Politics, Psychology and Philosophy in Contemporary Drama: The Theatre of Anxiety
In our fast moving and globalized world, feelings of fear and anxiety have become ubiquitous and we often feel overwhelmed by environmental, political and social topics. As a result, global catastrophes and public crises may not just alter our personal behaviour, but also lead to a more pessimistic view of our own future perspectives as well as those of the generations to come. This trend goes beyond mainstream media circles and is increasingly manifesting itself in contemporary (British) drama. As demonstrated in plays by well-known playwrights such as Caryl Churchill and newcomers such as Rory Mullarkey, anxiety is a pervasive factor in the background of many theatre productions throughout the UK, especially in the last five to ten years.
Hence, I would like to argue that a strand of contemporary theatre that combines topics of social, political and ecological importance with anxiety has come to prominence. This new strand of contemporary theatre tends to question public and private norms, unsettles the audience with emotional frankness, is often set in near-future dystopian scenarios, often ends in the destruction of the world as we know it and exposes the audience to fears and anxiety in both a private and public sphere.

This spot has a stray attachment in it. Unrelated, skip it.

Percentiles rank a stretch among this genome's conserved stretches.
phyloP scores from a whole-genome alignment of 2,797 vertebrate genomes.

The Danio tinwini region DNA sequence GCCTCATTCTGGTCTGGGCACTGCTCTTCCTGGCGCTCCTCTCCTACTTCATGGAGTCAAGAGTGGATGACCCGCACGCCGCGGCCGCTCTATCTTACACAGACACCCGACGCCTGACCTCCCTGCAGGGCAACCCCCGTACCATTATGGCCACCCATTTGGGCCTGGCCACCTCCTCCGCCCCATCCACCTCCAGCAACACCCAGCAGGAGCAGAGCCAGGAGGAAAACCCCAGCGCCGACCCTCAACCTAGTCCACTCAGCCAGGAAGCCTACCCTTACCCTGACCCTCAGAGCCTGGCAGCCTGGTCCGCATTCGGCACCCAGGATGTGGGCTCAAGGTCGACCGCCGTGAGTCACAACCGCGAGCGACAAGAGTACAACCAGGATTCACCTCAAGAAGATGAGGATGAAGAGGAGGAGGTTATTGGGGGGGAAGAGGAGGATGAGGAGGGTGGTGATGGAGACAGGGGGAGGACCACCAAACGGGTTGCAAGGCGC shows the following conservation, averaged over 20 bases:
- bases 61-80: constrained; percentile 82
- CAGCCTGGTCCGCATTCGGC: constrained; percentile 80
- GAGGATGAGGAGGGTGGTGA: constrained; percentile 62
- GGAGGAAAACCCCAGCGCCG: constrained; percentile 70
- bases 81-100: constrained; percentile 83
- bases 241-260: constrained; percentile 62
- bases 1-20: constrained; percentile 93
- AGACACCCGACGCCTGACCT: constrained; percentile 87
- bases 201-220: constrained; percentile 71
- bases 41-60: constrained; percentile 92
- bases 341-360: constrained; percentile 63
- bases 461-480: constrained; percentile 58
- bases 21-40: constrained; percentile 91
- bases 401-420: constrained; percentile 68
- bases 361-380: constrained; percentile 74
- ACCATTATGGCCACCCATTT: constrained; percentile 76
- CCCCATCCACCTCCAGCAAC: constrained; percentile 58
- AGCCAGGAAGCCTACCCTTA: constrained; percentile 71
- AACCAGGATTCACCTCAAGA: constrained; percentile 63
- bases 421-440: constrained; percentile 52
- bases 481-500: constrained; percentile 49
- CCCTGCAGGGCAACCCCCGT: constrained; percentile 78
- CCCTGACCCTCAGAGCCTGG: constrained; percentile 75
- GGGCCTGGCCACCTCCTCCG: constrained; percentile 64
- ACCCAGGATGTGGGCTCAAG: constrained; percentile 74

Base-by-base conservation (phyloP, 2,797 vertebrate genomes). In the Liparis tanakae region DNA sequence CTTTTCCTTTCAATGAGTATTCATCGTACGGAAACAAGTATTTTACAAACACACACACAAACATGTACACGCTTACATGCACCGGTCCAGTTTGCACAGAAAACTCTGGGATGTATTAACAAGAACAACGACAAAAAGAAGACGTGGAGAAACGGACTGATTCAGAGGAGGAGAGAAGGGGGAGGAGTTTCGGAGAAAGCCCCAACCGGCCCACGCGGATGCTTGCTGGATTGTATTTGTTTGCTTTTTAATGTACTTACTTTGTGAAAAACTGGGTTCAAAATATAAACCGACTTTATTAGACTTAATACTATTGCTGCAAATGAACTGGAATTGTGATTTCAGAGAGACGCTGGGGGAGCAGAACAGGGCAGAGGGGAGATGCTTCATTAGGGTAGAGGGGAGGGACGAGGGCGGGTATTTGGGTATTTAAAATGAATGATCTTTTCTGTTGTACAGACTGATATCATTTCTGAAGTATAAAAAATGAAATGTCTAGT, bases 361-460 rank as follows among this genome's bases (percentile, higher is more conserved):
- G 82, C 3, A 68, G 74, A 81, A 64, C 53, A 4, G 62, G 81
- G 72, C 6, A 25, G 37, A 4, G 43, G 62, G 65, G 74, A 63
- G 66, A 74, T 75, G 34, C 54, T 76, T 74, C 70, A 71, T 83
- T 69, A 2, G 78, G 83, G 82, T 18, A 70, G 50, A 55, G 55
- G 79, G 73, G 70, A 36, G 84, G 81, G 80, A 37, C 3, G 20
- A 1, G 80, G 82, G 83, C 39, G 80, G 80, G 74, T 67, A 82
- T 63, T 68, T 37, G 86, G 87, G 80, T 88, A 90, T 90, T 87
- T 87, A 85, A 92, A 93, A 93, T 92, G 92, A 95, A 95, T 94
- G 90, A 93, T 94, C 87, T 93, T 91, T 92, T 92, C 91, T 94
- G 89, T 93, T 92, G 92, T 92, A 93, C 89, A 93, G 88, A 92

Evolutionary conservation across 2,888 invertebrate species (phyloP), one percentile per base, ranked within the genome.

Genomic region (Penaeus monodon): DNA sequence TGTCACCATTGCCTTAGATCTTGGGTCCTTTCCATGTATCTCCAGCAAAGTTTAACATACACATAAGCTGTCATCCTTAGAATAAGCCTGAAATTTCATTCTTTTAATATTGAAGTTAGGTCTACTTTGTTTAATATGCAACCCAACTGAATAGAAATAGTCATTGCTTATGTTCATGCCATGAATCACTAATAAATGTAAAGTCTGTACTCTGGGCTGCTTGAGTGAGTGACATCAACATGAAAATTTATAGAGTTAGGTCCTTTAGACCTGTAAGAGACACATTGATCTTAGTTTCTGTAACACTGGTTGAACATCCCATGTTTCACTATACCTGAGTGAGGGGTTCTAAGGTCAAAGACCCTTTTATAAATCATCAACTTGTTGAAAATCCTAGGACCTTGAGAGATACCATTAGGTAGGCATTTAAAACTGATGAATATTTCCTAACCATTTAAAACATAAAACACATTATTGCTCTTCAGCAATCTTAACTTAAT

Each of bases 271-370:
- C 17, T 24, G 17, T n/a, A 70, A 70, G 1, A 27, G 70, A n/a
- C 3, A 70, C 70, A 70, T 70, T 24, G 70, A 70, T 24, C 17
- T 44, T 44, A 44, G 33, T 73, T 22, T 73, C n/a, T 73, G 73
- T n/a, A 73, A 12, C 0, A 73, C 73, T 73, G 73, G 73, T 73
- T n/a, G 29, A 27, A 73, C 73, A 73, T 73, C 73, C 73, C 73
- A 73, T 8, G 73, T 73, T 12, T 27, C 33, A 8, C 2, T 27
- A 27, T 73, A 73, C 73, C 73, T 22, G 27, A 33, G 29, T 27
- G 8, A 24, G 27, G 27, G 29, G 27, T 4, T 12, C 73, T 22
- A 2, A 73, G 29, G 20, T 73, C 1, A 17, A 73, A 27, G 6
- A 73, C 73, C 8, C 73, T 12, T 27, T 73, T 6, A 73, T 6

Therefore, I would like to propose that this strand in contemporary theatre can be characterised as a veritable theatre of anxiety – anxiety as defined by Sara Ahmed as a conglomeration of several objects of fear. The reason for this development can be found in the nature of modern society, as outlined by sociologists like Zygmunt Bauman, who characterises modern (liquid) society as living in constant uncertainties, lacking control and living with increased levels of anxiety due to surrounding intangible dangers. The analysis of several plays will show that contemporary drama and performance both aesthetically and contextually reflect on and influence the precariousness of modern society as well as anxiety in general.
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